Vicki Glembocki 2013-10-08 09:59:26
A remarkable family and an extraordinary school in Philadelphia lovingly embrace children with disabilities. Behind the scenes Lions are working their magic. MaryAnne Roberto said no. She had to say no. There was just no way—no way—she and her husband Matt could afford to adopt another child. They had four children of their own, three of them teenagers, the fourth just starting college. Plus, the couple already had 8-year-old Sophie, whom they adopted from China in 2005, and little 4-year-old Shane, also from China, who “came home,” as MaryAnne puts it, just the year before, in 2009. Shane was a challenge. They knew he would be, from the moment the Robertos first came across his file on the adoption agency’s website. He was totally blind. Sophie, too, was partially blind and the Robertos dug deep to pay the hefty $13,000 tuition to send her to St. Lucy’s Day School for Children with Visual Impairments in Philadelphia, a 30-minute drive from their home in Bensalem. Even so, the Robertos had planned to send Shane there when he was ready for elementary school, but quickly realized that his developmental delays were far more severe than they expected. They didn’t know yet what kind of expenses his care might incur. But they did know one thing: “We couldn’t afford to adopt again,” says MaryAnne, 52, who works as a recreational therapist, doing early intervention with visually impaired infants and toddlers, while Matt, 55, works for the government. Adopting children wasn’t even her idea in the first place—it was her daughter Megan’s. Years before, Megan had been diagnosed with a rare autoimmune disease that had the potential of permanently damaging her vision. She spent a lot of time in hospitals with other kids, many of whom did not have the support system she had. So she began to ask her parents if they would consider adopting. MaryAnne thought it was merely phase—a compassionate girl caught up in the emotion of her situation—but even after Megan recovered, she kept asking. And asking. MaryAnne decided to explore the idea a bit and, when she came upon the agency that worked with special needs children in China, she realized what she needed to do. “These were our children, waiting for us in China,” explains MaryAnne with an accent so strong it’s clear she was born and raised in Philadelphia. “We just didn’t know it.” By 2009, their family of six had grown to eight. A year later, as MaryAnne was finishing up some of Shane’s paperwork on the agency’s website, she came across the photo of a girl. The girl, Maeleigh, had a tethered spine and needed to walk with crutches but, otherwise, was perfectly healthy. In fact, she’d been on her way to being adopted but, for some reason, the adoption had fallen through. It happened at a critical time–Maeleigh was almost 14 years old, which meant that she was about to age out of the adoption process in China. If she weren’t adopted that year, she would lose her chance, likely living out the rest of her life in a Chinese nursing home. “I found a girl who needs a family,” MaryAnne told her husband that night. “Can we afford it?” Matt asked. “No,” MaryAnne answered. They looked at the photo of Maeleigh, and both of them began to cry. A few days later, a letter came in the mail. It was from Sophie’s school, St. Lucy’s. When MaryAnne opened it, she could hardly believe what she was reading: “Sophie’s tuition is paid in full for the next year.” It was a sign, she thought. From God. And God’s message was clear: “You can do this.” * * * Three years after the letter came, MaryAnne holds her son Shane’s arm as he thunders his way through the crowd in the gymnasium at St. Lucy’s Day School for Children with Visual Impairments. It’s Saturday, March 23, Irish Day, one of the school’s biggest annual fundraisers. Orange, green, and white balloons bob above the center of the 24 tables in the gym, all of them packed full. The families of students are there, of course, many wearing T-shirts imprinted with a verse from Corinthians: “For we walk by faith, not by sight.” But there are also hundreds of people from the school’s North Philly neighborhood, who stop by and donate up to $10 a pop to eat ham and cabbage and soda bread, watch Irish step dancers tap, bid on the auction baskets (there’s an iPad in one this year), and listen to the band on stage that is, right now, playing “Irish Eyes Are Smiling.” Everyone is singing along. Literally. The Robertos stop to chat at a table in the very front of the room, right by the door where there’s still a line of people waiting to come in despite the fact that the afternoon event is half over. This table is the Philadelphia Lions Club’s spot, where six members are sitting, clapping to the music, sporting their bright yellow Lions’ aprons like little pots of gold. The analogy isn’t an exaggeration. For St. Lucy’s, donations from the District 14 Lions make up a huge portion of their pot of gold, explains school principal Sister Meg Fleming, who is sitting at the table, too, listing the ways the Lions have helped her students during the 25 years the club’s been involved with the school, which opened in 1955. “We asked them to buy us a Braille computer, and they said, ‘Yes,’” says Sister Meg, whose enthusiasm is so kidlike it’s hard to believe she’s 64. “Then they said, ‘What else do you need?’ And, they kept asking, ‘What do you need? What do you need?’ If it weren’t for the Lions, we wouldn’t be as good as we are.” By far, the biggest help comes from the money the Lions donate every year to offset tuition costs. There are 41 children at St. Lucy’s, all with parents trying to scrape together the $13,000-a-year tuition. Half of those kids get aid from the Lions, including the Robertos. Both Sophie and Shane are in school here, but Matt and MaryAnne earn slightly too much money to qualify for other kinds of assistance. The Lions money is just about all they get. MaryAnne talks with South Philadelphia Lions Louise Hanson, Nick Montone, Don DiAntonio and his wife Rita, a third-generation Lion who remembers going to fundraising events just like this when she was a child, tagging along with her father and uncle and grandfather who all wore those bright yellow vests, too. The way they’re all smiling and hugging, it seems as if the Lions know the Robertos well, as if they’re aware of what, exactly, the Lion’s tuition donation enabled the Robertos to do. Certainly, they must know. They must have been told what it meant for MaryAnne and Matt when they saw that letter from St. Lucy’s three years ago, what the couple was able to do once Sophie’s tuition was paid in full. “It was the exact amount we needed,” MaryAnne explains. But as everyone stands to pose for a snapshot, and MaryAnne starts proudly introducing her kids to the Lions, it becomes clear—the Lions don’t know. Their gift to the school was like any other from the Lions, given quietly and without any expectation of thanks. They only want to help. And they did. Because there, in the photo, are Matt and MaryAnne. And daughter Sophie. And son Shane. And right there, standing between MaryAnne and South Philly Lions Club president Don DiAntonio, is the Roberto’s third adopted child, pretty and friendly and confident— Maeleigh. It took almost two years after the letter arrived for the Robertos to arrange for Maeleigh to “come home.” There was so much paperwork, plus the home study meetings with the agency, then all the planning for the trip to her orphanage in China, the airfare, the hotels. Finally, in 2012, Maeleigh set foot in her new home in Bensalem. “It’s really big what the Lions give,” MaryAnne says. “It’s more than money.” Indeed. Because there is another child in that group photo as well. His name is Vincent. He is five-years old, bouncing with spunk, dressed in a festive green shirt with his mother’s arms wrapped around his chest. Vincent goes to school here, too—he has retinal blastoma, which means he’s totally blind. The Robertos met him two years ago, when they arrived at Maeleigh’s orphanage—a trip they wouldn’t have been able to make without the help from the Lion’s Club—and saw this sweet little boy. Oh my gosh! MaryAnne thought. I can’t believe this child. He is so smart, so funny! They couldn’t adopt both kids. But MaryAnne wanted to. She and Matt both wanted to. They knew, as they did with the others, that Vincent was their child. He was just waiting for them in China. And Vincent seemed to know it, too. As MaryAnne left the orphanage, she hugged Vincent, who said something to her in Mandarin. Maeleigh translated his words: “Hurry back and get me, mama.” And, in January this year, she did.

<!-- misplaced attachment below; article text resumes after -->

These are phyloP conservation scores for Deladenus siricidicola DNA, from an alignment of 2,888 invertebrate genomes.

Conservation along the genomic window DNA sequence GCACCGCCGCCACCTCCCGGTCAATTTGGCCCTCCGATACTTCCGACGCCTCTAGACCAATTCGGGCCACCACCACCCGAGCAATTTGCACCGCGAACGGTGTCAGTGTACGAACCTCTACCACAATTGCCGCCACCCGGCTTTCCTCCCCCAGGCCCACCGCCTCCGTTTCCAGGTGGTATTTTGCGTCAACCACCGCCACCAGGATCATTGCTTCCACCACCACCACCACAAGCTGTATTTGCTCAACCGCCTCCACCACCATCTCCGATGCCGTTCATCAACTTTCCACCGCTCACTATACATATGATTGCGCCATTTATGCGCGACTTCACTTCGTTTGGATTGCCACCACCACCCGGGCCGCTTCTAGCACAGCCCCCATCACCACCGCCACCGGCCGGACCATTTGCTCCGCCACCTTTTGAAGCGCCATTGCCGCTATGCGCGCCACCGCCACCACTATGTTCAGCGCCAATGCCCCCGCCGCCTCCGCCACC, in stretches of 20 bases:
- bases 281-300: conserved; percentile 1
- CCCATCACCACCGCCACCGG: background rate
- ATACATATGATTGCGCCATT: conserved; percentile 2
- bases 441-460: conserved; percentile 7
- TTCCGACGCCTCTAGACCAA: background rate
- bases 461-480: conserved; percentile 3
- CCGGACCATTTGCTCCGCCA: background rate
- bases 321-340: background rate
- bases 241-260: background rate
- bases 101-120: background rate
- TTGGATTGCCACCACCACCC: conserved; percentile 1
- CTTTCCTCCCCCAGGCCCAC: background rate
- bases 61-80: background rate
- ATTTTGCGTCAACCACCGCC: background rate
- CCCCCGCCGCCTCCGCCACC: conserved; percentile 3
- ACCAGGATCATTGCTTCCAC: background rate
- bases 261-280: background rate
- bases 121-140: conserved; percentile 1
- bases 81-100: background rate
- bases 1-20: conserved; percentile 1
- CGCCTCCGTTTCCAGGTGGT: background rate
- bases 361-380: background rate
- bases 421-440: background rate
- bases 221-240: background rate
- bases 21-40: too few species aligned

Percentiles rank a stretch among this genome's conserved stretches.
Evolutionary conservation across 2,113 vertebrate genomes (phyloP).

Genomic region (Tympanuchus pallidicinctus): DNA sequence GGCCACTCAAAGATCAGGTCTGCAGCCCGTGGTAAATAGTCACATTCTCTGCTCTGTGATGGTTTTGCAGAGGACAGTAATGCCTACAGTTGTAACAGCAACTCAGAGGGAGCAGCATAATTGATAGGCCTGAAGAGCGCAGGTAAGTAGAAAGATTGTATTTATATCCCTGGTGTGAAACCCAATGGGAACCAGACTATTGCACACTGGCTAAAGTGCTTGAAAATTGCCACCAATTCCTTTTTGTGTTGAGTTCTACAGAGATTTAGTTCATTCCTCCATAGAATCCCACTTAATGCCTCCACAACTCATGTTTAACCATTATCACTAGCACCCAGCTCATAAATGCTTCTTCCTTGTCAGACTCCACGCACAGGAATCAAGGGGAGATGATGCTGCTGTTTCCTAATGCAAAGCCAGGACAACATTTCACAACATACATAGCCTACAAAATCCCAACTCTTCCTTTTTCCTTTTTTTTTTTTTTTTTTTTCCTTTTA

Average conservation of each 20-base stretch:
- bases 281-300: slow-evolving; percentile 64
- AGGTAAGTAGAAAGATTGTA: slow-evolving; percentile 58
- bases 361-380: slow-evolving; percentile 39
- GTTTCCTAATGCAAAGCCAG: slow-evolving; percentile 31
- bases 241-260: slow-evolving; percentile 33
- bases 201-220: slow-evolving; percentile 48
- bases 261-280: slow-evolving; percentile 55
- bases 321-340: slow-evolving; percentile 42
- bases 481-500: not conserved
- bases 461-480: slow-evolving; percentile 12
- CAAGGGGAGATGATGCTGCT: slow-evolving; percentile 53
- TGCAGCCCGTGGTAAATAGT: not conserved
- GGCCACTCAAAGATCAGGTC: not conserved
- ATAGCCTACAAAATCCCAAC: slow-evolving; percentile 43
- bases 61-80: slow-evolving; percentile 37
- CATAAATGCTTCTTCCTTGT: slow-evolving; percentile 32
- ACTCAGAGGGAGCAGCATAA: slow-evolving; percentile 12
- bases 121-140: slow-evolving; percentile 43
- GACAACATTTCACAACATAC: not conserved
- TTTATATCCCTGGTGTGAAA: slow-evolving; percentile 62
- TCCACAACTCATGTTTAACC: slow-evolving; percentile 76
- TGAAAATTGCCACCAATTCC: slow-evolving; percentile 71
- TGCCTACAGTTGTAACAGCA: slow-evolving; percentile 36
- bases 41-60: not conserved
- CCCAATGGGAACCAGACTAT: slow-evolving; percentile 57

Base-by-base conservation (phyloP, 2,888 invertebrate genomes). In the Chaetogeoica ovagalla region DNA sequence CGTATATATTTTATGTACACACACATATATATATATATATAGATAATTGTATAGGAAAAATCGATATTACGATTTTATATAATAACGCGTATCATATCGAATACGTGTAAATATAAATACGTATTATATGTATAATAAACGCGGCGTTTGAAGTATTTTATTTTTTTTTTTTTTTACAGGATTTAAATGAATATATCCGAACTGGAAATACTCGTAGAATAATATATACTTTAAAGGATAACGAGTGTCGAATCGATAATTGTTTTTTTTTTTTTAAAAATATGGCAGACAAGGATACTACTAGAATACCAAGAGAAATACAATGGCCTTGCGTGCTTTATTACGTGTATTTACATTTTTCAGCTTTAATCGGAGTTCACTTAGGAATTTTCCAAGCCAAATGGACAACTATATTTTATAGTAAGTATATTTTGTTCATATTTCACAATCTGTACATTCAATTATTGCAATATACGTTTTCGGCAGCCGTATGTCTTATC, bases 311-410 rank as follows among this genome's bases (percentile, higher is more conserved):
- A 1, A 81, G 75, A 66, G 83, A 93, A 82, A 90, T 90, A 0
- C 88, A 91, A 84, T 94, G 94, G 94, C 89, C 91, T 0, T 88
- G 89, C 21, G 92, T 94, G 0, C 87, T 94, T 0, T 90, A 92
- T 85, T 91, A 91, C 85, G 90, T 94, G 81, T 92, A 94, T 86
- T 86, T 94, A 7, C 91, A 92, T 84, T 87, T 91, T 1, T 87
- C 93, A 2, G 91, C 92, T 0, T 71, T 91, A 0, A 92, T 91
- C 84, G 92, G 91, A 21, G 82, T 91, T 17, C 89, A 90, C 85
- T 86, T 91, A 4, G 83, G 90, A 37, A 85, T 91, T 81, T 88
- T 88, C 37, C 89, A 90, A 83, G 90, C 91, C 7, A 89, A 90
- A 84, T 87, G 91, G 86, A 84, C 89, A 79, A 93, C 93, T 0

Published by International Association of Lions Clubs . View All Articles.